The Blohm & Voss BV 222 Wiking (German: "Viking") was a large, six-engined German flying boat of World War II. Originally designed as a commercial transport, and produced in only limited quantities, it was both the largest flying boat and largest aircraft to achieve operational status during the war.
Prior to World War II, the German airline Luft Hansa had carried out many transatlantic mail flights. However, their main interest was passenger transport, and they initiated a program in 1936 that culminated in an order for three BV 222 flying boats designed by Dr. Richard Vogt.
Construction of the first prototype, V1, began in January 1938, with construction of the V2 and V3 following within weeks. V1 made its test flight on 7 September 1940, carrying the civil registration D-ANTE. During trials it demonstrated that it could carry up to 92 passengers, or 72 patients on stretchers over short distances at a maximum speed of 385km/h (239mph). The flight characteristics were found to be satisfactory, but with some improvements required. Further trials lasted until December 1940, when the V1 passed into Luftwaffe service, receiving a military paint scheme, when in service with Lufttransportgruppe (See) 222.
The type was noted for a long flat floor inside the cabin and a large square cargo door aft of the wing on the starboard side, with such a flat floor for the hull interior being a welcome novelty for that era. The usual balance floats for a flying boat design were ingeniously designed as a matching pair of retracting float units per side, which extended from beneath the wing's outer panels in "clamshell" fashion when fully extended, and fit fully flush with the wing panels' undersides when retracted. Only 13 aircraft are thought to have been completed.
History adapted from Wikipedia
Around the turn of the Century, Revell Germany started issuing a series of adventurous models of large transport and bomber aircraft in1/72 scale. The BV 222 first saw light of day in 2002. Revell's kit represents the Bramo radial engined V.1 transport or V.2 reconnaissance version equipped with FuG 200 Hohentweil surface search radar. Although the review copy's box had been slightly squashed in transit, the sprues were still pristine with the exception of two parts which had come adrift to be caught inside their plastic bags. The moulding is crisp, but a certain amount of flash is present due to the age of the moulds. The model is impressively large.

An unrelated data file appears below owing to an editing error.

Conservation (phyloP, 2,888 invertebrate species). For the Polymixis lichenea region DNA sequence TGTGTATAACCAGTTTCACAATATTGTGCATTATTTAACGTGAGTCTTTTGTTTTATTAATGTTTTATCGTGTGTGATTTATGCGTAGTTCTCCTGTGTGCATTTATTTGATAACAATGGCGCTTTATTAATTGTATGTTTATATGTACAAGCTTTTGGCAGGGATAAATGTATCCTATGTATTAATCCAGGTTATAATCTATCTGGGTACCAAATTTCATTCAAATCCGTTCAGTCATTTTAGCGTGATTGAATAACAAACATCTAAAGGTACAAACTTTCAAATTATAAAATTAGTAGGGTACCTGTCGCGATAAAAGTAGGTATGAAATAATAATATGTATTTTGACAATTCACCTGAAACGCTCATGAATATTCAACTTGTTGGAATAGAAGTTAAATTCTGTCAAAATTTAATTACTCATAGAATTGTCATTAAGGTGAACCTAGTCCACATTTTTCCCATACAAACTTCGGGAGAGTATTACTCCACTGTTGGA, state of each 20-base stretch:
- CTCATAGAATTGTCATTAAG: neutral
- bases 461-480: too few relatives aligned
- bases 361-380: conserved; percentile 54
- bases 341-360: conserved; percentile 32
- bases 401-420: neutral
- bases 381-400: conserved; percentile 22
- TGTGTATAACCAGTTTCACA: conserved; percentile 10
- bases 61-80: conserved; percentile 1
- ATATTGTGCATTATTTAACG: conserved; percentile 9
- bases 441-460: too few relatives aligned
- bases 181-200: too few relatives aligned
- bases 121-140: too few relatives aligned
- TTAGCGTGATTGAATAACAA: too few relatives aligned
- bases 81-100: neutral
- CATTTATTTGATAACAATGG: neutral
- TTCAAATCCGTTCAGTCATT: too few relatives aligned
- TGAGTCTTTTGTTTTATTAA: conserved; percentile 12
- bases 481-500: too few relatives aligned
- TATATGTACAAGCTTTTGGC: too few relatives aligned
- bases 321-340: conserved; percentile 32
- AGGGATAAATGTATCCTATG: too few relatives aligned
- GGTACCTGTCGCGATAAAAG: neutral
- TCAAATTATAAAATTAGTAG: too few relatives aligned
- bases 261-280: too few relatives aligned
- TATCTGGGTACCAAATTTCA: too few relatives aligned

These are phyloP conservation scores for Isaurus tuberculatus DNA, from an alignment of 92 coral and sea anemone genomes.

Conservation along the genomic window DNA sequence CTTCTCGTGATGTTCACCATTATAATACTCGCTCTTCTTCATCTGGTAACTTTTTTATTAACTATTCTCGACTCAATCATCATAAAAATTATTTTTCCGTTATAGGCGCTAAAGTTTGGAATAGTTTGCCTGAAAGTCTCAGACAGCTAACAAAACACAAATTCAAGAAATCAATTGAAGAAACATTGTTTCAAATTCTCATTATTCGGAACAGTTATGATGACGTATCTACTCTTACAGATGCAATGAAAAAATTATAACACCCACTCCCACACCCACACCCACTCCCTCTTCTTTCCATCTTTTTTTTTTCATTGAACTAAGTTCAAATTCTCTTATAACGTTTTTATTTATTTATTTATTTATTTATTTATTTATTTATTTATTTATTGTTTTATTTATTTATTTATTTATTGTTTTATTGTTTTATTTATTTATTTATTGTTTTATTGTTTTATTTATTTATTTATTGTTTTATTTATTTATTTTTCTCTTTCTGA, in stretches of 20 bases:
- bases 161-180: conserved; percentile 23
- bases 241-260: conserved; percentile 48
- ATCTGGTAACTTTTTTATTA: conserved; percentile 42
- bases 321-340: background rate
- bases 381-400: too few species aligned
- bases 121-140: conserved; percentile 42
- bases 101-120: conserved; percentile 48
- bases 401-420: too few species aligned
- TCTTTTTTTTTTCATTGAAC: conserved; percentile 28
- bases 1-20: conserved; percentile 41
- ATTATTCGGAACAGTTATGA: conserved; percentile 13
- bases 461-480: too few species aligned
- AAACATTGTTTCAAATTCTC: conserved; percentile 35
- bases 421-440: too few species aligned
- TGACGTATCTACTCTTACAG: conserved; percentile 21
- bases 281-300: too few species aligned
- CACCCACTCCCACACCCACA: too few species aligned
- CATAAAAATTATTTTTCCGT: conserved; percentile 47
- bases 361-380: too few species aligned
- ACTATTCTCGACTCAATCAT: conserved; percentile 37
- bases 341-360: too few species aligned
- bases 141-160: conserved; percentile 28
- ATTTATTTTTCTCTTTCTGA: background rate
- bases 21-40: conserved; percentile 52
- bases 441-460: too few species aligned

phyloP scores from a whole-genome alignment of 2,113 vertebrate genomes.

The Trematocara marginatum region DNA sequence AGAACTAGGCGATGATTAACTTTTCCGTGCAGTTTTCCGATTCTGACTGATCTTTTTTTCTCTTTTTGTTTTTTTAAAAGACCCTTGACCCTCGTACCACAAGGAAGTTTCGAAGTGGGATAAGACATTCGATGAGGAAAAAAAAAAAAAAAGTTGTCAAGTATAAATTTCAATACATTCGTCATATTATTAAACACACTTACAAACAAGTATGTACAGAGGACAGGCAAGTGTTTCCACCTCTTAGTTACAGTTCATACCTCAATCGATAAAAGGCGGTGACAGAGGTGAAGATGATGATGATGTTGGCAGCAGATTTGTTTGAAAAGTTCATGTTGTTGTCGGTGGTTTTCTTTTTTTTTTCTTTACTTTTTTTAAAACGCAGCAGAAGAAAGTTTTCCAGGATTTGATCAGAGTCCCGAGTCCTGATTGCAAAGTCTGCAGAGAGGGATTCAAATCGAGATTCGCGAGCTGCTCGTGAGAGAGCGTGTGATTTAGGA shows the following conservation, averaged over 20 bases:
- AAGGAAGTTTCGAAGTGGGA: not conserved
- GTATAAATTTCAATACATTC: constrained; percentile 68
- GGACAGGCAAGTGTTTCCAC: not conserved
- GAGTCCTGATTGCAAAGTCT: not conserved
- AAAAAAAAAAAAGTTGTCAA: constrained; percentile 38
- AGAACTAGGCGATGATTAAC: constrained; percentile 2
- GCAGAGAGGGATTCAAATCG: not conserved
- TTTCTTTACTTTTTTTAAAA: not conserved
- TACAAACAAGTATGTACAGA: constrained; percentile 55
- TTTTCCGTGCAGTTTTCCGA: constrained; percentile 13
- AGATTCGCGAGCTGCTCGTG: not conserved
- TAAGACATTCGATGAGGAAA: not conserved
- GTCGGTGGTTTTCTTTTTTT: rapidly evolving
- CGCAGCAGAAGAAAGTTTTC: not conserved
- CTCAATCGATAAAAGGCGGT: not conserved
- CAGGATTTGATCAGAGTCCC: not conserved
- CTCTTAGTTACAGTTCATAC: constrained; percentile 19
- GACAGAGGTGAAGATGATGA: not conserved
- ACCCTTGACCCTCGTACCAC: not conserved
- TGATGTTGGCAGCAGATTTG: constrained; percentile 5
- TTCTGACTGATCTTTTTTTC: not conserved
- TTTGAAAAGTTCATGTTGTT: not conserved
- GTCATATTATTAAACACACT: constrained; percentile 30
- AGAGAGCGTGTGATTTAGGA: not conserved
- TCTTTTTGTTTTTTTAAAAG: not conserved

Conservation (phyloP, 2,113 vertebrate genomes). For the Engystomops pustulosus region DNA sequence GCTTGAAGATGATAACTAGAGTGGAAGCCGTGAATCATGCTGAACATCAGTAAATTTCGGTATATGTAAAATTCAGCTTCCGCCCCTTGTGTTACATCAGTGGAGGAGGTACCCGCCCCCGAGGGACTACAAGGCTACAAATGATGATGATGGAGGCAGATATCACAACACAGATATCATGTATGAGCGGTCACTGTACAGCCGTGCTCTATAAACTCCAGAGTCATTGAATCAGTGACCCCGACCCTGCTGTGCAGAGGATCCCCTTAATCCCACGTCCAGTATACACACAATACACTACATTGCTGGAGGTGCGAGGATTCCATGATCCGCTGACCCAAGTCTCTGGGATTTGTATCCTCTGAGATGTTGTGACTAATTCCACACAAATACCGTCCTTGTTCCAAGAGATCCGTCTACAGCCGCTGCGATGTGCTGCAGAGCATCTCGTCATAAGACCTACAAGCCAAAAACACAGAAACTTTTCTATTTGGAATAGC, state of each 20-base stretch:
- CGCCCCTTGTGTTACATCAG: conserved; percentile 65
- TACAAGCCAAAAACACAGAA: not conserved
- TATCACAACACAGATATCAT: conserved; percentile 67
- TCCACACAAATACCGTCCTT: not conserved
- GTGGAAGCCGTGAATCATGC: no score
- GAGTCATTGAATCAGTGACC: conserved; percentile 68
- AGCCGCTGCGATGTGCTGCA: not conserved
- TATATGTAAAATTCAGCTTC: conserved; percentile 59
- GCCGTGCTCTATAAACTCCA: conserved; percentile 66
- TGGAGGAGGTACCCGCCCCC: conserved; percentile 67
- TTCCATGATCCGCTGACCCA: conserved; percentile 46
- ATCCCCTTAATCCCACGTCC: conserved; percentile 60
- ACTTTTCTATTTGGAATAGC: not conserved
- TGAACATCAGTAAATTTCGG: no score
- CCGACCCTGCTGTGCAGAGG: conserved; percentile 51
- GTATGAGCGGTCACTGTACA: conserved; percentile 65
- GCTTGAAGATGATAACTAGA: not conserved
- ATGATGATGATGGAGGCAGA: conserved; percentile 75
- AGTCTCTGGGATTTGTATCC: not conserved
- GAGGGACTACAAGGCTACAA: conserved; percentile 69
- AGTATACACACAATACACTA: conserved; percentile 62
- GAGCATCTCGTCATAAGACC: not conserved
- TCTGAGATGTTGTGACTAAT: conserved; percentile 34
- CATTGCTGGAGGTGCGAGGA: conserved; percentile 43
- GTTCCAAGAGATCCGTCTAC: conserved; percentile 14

The fuselage is moulded in left and right halves up to behind the cockpit, with separate left and right halves for the nose. The cockpit is nice and busy, with sharp detail and extends fairly deeply into the fuselage. Not very much of this will be seen when the model is closed up, unless you follow the instructions' suggestion to leave the upper forward fuselage roof unglued. The main and upper cargo decks run the full length of the fuselage, and with their bulkheads will contribute much towards the eventual strength of what will become a very large assembly. The cargo doors are separate, but do not appear to be engineered to be posed open. The personnel doors on the port side nose may be posed open.
The wings are provided in the traditional top and bottom halves. They have a very substantial spar which plugs into a hole in the wing root and interlocks together. The floats may be assembled extended or retracted. The unique gun turrets behind the outboard engines may be left movable or glued into place.
Early aircraft were fitted with six Bramo radials, which are provided on leading edge inserts. The cowling access doors may be posed open, showing off the nicely detailed engines. The separate leading edge suggests that Revell may be planning to issue the later production Deisel engines in the future.
The rudder is moulded in situ with the fuselage halves. The stabilisers and elevators are moulded in upper and lower halves. The control surfaces would need some surgery to be posed deflected.
Flying boats are remarkably deficient in landing gear. The kit does not provide beaching gear, nor is a stand provided.
I don't compare models to drawings or published measurements. When assembled it will look like a Wiking.
Decals and Markings
Markings are provided for the V.1 and V.2 Wikings. The V.1 is in the standard Luftwaffe over-water scheme of RLM 72/73 splinter scheme over RLM 65 undersides. White Theatre markings place this aircraft in the Mediterranean Sea during 1942/43. Distinctive unit markings are confined to a white diagonal stripe on the rudder with tactical numbers “S1”, and a Viking ship badge on the nose. The second option is for the V.2 in a very dramatic temporary winter camouflage scheme with large areas of white painted over the standard splinter which the aircraft wore during a dramatic rescue mission it flew for “Operation Schatzgräber”, the rescue of the crew of a German weather station located on Alexandra Land
high in the Russian Arctic Islands.
Since the kit was produced in Germany, the decal sheet does not contain swastikas, which would need to come from an aftermarket sheet. The decals are typical Revell of Germany/Cartograf issue, which means a nice glossy finish, excellent register and very crisp printing.
the real thing
The unarmed V.1
the nose of either V.2 or V.3
(note the radial engines and nose gun turret).
V.1 showing off its size
early on in its career.
Revell model kits are available from all good toy and model retailers. For
details visit www.revell.de/en, @RevellGermany or facebook.com/Revell
Please remember, when contacting retailers or manufacturers, to mention that you saw their products highlighted here - on AEROSCALE